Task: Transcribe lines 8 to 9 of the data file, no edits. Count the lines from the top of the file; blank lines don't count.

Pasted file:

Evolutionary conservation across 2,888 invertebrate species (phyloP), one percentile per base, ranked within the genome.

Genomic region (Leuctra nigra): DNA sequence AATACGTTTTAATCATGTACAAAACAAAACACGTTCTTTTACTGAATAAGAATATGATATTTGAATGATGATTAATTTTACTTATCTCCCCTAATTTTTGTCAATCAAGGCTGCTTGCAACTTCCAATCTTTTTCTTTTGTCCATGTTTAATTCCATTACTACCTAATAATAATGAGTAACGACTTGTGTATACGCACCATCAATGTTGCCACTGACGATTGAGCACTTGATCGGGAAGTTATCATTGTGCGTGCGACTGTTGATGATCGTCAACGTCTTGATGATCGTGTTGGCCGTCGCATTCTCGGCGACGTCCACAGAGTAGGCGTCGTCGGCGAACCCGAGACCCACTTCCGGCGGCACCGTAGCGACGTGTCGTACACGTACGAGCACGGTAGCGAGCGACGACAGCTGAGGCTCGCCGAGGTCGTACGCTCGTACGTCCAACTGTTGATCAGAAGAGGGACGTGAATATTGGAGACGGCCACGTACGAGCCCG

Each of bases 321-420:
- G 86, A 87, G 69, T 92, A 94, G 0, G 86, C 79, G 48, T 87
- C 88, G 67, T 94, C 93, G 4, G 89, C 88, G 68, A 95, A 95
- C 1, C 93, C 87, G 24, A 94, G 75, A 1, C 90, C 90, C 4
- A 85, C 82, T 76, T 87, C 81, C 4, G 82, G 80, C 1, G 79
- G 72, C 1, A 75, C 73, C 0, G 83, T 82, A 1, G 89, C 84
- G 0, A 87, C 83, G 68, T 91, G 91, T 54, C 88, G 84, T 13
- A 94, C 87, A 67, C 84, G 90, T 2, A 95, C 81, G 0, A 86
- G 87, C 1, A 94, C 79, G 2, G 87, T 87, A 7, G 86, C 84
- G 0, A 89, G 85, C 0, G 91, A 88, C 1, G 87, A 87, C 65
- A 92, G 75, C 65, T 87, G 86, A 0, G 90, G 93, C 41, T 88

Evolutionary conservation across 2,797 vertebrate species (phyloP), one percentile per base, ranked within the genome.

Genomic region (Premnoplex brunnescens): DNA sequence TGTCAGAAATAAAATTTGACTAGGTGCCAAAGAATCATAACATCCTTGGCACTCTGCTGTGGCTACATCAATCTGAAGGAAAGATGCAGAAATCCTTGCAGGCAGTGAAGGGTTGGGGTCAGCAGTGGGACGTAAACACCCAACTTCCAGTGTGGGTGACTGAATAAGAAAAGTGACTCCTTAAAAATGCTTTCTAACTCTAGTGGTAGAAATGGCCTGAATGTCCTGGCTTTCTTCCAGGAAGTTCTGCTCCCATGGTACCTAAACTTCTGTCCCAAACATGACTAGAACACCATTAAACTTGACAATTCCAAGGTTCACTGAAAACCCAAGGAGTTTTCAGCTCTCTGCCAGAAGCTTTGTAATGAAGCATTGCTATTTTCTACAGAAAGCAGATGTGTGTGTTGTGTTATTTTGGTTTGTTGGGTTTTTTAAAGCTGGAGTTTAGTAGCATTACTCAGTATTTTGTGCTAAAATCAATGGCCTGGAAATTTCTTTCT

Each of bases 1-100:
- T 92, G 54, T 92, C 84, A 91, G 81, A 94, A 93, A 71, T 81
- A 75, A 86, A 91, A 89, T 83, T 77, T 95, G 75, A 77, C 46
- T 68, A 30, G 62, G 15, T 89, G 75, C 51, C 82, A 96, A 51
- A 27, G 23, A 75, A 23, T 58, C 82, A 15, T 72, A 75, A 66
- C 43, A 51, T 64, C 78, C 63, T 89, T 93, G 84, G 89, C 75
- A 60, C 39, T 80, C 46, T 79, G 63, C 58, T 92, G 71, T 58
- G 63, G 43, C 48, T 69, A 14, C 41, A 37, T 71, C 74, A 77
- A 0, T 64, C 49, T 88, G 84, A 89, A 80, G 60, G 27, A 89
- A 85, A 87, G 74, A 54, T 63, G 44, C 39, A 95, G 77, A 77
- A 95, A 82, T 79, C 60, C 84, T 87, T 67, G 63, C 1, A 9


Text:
- G 72, C 1, A 75, C 73, C 0, G 83, T 82, A 1, G 89, C 84
- G 0, A 87, C 83, G 68, T 91, G 91, T 54, C 88, G 84, T 13